Both the language of ER 4.2 and the comment militate against drawing a bright line rule delimiting the scope of the rule to exclude employees of a subsidiary of a corporation.  Rather, ex parte communications with an employee of a subsidiary of a represented corporation should be governed by the three-part functional analysis applicable to “organizations” as set forth in the comment to the rule.  In modern business organizations, subsidiaries may be treated “as a mere department in the [parent’s] own enterprise.”  Zenith Radio Corp. v. Matsushita Elect. Indus., 505 F. Supp. 1190, 1248 (E.D. Penn. 1980).  Communications between employees of a subsidiary and the parent corporation’s counsel may be subject to attorney-client privilege.  See,  United States v. United Shoe Mach. Corp., 89 F. Supp. 357, 359 (D. Mass 1950) (construing the attorney-client privilege to encompass communications from subsidiaries); Upjohn Co. v. United States, 449 U.S. 383 (1981) (implicitly assuming that managers of foreign subsidiaries and affiliates are employees for the purpose of discussing the attorney-client privilege and work-product issues).  Further, it is not difficult to envision scenarios in which an employee of a subsidiary could engage in conduct for which the parent corporation could be liable pursuant to the doctrines of, among others, alter ego, agency or respondeat superior.  Gatecliff v. Great Republic Life Ins. Co., 154 Ariz. 502, 521-22 (Ct. App. 1987).  Employees of subsidiaries can make admissions binding on the parent corporation.  Big Apple BMW, Inc. v. BMW of North American, Inc., 974 F.2d 1358, 1373 (3d Cir. 1992) (construing the federal party admissions provision to include admissions made by employee of subsidiary where parent corporation dominates the activities of the subsidiary).  In some corporations, managerial employees of subsidiaries may have managerial responsibilities over portions of the parent corporation.[2]


Including employees of subsidiaries among the categories of persons covered by Rule 4.2 serves the Rule’s goals of “(1) prevent[ing] unprincipled attorneys from exploiting the disparity in legal skills between attorneys and lay people, (2) preserv[ing] the integrity of the attorney-client relationship, (3) help[ing] to prevent the inadvertent disclosure of privileged information, and (4) facilitat[ing] settlement.”  Lang v. Superior Court, 170 Ariz. 602, 604-605 (Ct. App. 1992).  Employees of a subsidiary may be at the center of a dispute involving the parent corporation.  Their actions may give rise to a lawsuit against the parent.  They may confer with the parent corporation’s counsel to help them regarding a matter in representation, and they may have privileged information regarding the matter.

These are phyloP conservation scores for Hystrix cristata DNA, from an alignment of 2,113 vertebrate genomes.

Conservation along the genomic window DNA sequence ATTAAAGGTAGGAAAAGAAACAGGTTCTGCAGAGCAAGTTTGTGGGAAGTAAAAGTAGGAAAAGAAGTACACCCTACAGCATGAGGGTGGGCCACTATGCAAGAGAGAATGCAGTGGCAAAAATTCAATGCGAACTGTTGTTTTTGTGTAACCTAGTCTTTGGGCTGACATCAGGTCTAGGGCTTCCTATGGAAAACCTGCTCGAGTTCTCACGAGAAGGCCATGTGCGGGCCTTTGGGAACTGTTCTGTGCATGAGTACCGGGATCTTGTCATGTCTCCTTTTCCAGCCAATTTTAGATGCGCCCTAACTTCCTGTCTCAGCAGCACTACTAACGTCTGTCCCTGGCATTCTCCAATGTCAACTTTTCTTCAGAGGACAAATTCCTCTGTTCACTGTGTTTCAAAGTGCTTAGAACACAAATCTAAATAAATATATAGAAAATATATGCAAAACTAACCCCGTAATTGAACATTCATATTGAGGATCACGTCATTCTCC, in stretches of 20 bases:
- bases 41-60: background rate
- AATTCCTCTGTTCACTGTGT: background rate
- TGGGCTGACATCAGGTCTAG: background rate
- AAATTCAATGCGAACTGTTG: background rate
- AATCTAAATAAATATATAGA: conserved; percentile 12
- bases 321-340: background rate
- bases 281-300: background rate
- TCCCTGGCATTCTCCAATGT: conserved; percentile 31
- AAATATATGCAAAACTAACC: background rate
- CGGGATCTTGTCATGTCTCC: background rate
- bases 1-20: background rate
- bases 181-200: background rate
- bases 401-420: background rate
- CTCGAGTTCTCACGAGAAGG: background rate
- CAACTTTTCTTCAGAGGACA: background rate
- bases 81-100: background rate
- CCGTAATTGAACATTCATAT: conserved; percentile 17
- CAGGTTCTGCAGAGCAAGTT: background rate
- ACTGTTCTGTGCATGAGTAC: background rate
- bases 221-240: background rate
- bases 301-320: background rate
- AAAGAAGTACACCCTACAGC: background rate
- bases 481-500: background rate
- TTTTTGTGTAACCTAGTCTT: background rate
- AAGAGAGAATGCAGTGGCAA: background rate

2.  Application to the Instant Case


Some of the facts the inquiring attorney has revealed suggest that the attorney’s communication with the employee in question would be prohibited by ER 4.2.  The parent corporation and the subsidiary appear to have close ties:  the subsidiary is wholly-owned by the parent, and the employee is paid directly by the parent corporation.  More important, the employee “has knowledge of matters, and may have participated in matters that could adversely affect the parent corporation,” raising the possibility that the employee’s conduct could impute liability to the parent.[3] 

However, without more detail concerning the employee’s relationships to the corporate parent and the matter in representation, the Committee cannot determine conclusively whether the inquiring attorney is prohibited from communicating with the employee.  The Committee is confident that the inquiring attorney will be able to make that assessment in accordance with the conclusions reached in this opinion.

[1] Formal Opinions of the Committee on the Rules of Professional Conduct are advisory in nature only and are not binding in any disciplinary or other legal proceedings.  ã State Bar of Arizona 1998 

[2] The inquiring attorney has directed the Committee to the unpublished decision in Thomas & Betts Corp. v. Panduit Corp., 1996 WL 6561 (N.D. Ill. 1996), in which the court ruled that an analogous Rule 4.2 did not bar the plaintiff’s attorneys from direct ex parte communications with the defendant’s subsidiaries and independent distributors to inform them that the parent was likely to be enjoined from selling the plaintiff’s product.  The Thomas court refused to adopt a per se rule permitting contact and applied the functional three-part test set forth in the comment, ruling that the communication was permissible because the subsidiaries and distributors did not have managerial responsibility for the parent, the dispute did not concern their activities, and there was no danger that plaintiff’s attorneys would extract admissions from them.

[3] It should be noted that an employee’s mere knowledge of wrongdoing is not enough to put an employee within ER 4.2.  Arizona Committee on the Rules of Professional Conduct, Formal Op. 95-07 (November 1, 1995).